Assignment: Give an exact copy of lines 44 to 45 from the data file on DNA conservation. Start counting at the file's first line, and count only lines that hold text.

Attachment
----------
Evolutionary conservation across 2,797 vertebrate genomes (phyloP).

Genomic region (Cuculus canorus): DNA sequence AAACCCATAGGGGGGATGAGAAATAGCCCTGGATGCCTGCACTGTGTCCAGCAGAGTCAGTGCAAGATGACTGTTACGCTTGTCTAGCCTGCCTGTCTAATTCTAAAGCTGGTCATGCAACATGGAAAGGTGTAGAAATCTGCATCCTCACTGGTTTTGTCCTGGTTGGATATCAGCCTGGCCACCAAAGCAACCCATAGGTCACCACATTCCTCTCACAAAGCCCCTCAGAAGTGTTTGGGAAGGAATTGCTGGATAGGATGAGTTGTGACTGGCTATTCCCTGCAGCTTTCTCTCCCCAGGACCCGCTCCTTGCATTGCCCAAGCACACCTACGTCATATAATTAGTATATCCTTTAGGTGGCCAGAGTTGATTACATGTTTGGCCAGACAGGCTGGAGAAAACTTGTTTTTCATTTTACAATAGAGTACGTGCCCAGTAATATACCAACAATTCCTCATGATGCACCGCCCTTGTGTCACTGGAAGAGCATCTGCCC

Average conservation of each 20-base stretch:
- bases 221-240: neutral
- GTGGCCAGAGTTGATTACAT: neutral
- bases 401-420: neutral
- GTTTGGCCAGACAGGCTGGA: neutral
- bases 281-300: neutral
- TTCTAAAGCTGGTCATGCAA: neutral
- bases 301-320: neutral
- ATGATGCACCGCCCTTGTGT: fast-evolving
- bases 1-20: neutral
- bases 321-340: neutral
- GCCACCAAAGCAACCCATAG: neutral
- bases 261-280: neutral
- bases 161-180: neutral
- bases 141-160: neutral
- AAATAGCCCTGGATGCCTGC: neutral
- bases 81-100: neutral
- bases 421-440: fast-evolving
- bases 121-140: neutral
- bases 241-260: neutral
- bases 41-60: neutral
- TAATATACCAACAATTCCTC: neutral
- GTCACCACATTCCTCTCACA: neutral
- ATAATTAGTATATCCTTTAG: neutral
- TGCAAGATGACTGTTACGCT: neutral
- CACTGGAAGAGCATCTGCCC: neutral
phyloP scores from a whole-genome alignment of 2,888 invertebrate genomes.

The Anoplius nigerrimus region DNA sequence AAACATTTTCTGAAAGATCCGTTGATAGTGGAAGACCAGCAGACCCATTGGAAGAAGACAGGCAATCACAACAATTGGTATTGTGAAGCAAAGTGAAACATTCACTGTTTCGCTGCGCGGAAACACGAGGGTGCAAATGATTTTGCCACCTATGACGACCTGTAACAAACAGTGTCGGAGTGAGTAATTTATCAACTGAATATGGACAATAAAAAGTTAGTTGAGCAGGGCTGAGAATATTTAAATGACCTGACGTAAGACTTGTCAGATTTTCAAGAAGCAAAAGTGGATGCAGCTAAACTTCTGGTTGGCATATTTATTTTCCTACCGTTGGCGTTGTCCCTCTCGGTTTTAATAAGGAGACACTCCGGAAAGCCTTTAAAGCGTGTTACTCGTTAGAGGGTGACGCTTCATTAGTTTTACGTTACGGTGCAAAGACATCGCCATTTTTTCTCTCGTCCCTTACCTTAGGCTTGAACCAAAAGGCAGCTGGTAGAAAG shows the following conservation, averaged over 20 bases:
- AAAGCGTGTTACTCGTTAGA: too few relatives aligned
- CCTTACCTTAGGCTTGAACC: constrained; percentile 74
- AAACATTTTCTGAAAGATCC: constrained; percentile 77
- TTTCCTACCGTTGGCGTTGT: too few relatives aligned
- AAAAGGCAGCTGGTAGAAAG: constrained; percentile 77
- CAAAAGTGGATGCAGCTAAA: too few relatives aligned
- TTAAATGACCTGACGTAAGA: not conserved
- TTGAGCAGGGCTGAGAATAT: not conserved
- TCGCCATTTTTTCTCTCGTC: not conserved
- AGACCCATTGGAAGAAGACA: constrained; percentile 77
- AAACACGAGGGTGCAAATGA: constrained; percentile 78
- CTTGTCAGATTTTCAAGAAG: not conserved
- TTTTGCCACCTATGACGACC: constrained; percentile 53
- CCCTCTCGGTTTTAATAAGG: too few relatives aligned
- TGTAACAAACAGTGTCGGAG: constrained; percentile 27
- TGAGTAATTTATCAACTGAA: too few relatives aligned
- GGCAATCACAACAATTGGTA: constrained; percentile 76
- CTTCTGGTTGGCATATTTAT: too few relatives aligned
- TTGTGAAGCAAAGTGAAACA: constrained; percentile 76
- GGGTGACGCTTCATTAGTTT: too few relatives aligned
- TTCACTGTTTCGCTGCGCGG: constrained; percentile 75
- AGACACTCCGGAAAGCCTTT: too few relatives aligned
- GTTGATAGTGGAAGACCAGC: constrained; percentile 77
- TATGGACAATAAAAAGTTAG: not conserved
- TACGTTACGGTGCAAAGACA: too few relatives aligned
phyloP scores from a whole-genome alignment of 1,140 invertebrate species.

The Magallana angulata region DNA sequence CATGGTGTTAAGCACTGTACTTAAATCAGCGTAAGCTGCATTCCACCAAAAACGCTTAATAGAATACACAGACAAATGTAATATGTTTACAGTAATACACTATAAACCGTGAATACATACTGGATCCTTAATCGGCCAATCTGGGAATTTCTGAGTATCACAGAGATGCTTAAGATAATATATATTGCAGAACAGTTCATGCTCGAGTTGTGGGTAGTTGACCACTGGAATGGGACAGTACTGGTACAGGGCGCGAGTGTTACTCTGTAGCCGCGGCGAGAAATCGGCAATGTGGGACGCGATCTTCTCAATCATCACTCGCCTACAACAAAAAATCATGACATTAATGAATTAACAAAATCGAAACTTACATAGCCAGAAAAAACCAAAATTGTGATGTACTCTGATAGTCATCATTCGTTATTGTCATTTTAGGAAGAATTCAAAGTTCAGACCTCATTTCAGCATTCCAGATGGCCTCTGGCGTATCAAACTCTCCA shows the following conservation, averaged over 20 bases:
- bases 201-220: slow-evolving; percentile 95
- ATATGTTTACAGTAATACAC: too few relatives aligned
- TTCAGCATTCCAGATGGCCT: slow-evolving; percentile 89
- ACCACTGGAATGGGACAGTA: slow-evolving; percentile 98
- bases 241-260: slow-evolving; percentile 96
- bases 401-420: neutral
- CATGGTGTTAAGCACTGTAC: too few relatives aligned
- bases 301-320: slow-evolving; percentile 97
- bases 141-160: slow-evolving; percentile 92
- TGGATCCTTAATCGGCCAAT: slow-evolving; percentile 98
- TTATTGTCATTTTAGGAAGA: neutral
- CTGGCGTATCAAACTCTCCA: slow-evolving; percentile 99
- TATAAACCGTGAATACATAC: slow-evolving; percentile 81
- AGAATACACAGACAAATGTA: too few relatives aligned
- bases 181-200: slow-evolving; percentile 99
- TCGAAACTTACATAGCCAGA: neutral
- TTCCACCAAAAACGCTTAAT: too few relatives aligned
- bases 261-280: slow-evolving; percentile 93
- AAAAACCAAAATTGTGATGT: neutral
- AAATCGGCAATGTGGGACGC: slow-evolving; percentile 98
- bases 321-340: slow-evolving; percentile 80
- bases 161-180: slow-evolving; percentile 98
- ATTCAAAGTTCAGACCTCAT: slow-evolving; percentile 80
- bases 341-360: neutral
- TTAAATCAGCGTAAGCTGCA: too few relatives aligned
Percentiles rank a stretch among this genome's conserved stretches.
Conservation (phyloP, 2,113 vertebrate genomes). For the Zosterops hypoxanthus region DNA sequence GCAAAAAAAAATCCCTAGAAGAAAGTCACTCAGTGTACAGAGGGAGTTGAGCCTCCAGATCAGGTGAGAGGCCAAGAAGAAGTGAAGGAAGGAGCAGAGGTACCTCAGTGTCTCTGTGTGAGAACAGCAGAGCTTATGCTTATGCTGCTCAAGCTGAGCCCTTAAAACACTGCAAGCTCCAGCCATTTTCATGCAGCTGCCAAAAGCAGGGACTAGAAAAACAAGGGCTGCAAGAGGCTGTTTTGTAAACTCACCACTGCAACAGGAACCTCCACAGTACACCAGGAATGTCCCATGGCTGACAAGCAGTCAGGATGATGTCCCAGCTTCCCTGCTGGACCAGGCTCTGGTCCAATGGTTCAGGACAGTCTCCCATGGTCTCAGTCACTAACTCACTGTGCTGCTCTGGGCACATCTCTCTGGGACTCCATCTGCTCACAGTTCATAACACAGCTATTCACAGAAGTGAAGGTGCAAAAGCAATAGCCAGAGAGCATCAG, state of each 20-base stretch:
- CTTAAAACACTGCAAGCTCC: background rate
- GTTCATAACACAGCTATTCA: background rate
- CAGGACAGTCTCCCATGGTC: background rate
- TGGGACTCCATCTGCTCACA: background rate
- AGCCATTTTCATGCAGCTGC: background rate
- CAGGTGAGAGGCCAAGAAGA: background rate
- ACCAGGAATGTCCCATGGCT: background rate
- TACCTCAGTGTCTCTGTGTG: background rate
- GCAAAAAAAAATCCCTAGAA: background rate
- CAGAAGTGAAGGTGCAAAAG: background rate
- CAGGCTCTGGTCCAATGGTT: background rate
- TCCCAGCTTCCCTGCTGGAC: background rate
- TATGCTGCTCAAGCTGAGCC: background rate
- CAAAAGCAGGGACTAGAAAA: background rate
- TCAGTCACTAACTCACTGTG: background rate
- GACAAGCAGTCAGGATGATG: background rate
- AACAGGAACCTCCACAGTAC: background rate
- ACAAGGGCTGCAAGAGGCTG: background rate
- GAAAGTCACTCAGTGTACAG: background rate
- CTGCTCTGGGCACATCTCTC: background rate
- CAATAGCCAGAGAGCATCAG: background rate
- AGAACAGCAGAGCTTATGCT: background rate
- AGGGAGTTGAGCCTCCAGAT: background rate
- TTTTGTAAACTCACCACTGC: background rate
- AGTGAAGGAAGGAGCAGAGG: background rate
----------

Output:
- CCCTCTCGGTTTTAATAAGG: too few relatives aligned
- TGTAACAAACAGTGTCGGAG: constrained; percentile 27